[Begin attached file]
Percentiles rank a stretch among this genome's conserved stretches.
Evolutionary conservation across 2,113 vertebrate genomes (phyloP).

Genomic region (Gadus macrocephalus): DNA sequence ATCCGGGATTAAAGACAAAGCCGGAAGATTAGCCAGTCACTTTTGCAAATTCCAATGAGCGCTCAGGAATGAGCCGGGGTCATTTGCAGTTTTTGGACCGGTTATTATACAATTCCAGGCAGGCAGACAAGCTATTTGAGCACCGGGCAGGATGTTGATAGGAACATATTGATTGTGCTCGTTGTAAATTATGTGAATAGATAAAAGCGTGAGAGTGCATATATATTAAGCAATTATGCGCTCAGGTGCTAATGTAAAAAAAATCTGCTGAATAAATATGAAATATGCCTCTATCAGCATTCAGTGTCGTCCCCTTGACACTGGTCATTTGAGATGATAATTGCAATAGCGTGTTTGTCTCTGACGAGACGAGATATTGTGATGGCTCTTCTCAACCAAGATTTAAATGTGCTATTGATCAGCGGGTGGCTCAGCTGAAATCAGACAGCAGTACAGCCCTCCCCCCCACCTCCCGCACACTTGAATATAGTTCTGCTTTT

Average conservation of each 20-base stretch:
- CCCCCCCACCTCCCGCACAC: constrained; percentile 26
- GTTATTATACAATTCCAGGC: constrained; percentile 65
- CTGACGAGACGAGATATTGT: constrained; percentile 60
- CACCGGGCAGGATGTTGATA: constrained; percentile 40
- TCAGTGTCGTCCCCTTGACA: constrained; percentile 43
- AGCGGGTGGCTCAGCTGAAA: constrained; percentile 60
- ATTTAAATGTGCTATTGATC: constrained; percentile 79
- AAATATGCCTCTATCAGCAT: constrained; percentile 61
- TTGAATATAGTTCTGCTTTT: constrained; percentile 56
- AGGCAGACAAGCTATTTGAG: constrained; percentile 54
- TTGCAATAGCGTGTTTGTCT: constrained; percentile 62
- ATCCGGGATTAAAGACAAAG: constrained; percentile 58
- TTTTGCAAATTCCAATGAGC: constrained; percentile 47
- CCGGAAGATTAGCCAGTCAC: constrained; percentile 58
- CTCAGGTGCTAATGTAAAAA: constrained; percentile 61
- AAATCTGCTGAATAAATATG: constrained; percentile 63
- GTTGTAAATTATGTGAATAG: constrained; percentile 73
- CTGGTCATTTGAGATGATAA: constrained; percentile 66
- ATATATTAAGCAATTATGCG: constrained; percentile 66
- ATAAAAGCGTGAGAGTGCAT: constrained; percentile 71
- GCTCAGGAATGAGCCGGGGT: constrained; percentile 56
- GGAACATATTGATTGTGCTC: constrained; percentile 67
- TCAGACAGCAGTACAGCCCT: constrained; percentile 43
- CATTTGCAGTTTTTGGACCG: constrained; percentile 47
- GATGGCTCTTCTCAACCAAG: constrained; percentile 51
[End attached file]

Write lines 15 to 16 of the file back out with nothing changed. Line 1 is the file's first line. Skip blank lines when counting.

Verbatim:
- TTGCAATAGCGTGTTTGTCT: constrained; percentile 62
- ATCCGGGATTAAAGACAAAG: constrained; percentile 58